At daylight, he strongly advised Bob to go on to M'Tipi's. On his way there appeared on a rocky ridge three or four hundred yards away a raiding party of about a dozen Matabele holding an Indaba. They noticed him before he got a chance to head for cover. As they were armed and there had been vague rumours recently of a Native rising, he did not like the look of things one bit. To show no fear he approached and requested a drink saying calmly, 'what are you men doing out so early.' They replied in the same terms, handing him a calabash with water to drink. He placed his gun loaded between his legs, having to seize the vessel with both hands. One of them grabbed his gun from behind furiously, he dashed the water in their faces he was shot at by his own rifle, fortunately missing him Etc

Hi - Yes Wilson on the right, all you need to know about Jack and more will be in my book when it eventually comes out. Here is a sneak preview:
Author book overview ? 2007
I walked Rhodesia
1st edition draft ? Copyright
Compiled by Ian Carruthers - January 2007
A detailed biography of Jack Carruthers, his family and fellow Pioneers.
True- life accounts of the hardships and achievements of the early prospectors that laid the foundations of Rhodesia. Gleaned from Carruthers family correspondence, notebooks, newspapers, archived material and descendants of the Rhodesian Pioneers.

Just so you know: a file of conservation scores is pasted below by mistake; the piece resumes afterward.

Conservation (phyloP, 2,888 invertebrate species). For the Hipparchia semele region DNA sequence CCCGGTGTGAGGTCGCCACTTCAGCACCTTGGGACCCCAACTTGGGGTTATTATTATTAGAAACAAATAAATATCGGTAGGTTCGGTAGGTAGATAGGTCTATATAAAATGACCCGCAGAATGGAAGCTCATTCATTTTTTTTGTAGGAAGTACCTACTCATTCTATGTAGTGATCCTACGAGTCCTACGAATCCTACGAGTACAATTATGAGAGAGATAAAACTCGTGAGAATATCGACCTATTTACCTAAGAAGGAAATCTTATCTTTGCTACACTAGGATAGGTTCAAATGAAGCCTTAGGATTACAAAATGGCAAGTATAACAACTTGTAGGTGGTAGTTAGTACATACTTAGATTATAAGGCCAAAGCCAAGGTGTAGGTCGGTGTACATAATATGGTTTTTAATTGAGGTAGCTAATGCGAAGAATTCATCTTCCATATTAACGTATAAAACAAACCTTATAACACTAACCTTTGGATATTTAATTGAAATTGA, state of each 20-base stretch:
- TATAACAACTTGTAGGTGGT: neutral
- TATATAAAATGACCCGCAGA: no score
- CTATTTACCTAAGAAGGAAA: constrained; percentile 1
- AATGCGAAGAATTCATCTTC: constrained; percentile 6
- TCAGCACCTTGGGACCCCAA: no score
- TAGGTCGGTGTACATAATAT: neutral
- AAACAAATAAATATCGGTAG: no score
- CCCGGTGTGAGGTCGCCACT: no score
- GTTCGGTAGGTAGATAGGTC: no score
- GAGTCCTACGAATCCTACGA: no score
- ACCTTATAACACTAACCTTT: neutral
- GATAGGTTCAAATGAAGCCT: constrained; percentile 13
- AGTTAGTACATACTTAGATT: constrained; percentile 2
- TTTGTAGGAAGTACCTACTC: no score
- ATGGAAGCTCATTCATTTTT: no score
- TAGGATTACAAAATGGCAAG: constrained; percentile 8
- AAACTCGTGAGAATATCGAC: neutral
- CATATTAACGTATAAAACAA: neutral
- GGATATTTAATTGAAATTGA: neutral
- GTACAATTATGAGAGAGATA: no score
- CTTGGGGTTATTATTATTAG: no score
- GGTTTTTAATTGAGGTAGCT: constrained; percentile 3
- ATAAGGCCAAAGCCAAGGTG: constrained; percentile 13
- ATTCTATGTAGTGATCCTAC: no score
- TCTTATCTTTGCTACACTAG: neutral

In 1896, Jacks father James leaves Scotland via Southampton on the Immigrant ship Coldstream destined for Algoa bay. He opens up a Cobbling shop in Grahamstown South Africa - the ?Eastern Boot Manufacturing Company? . They have several children, among the boys youngest to oldest, is my Grandfather Norman, then Bill, Bob & John ?Jack? Carruthers.

The biography accounts for the children?s school grounding and athletic achievements in some of the first schools in the Eastern Cape. With the advent of the Basutu war Jack signs up at age 16 with the Cape Mounted Yeomanry. He details his close shave whilst fleeing on horseback from the enemy, describing every movement of his mount whilst leaping the numerous gullies around the mountain foothills of Basutuland.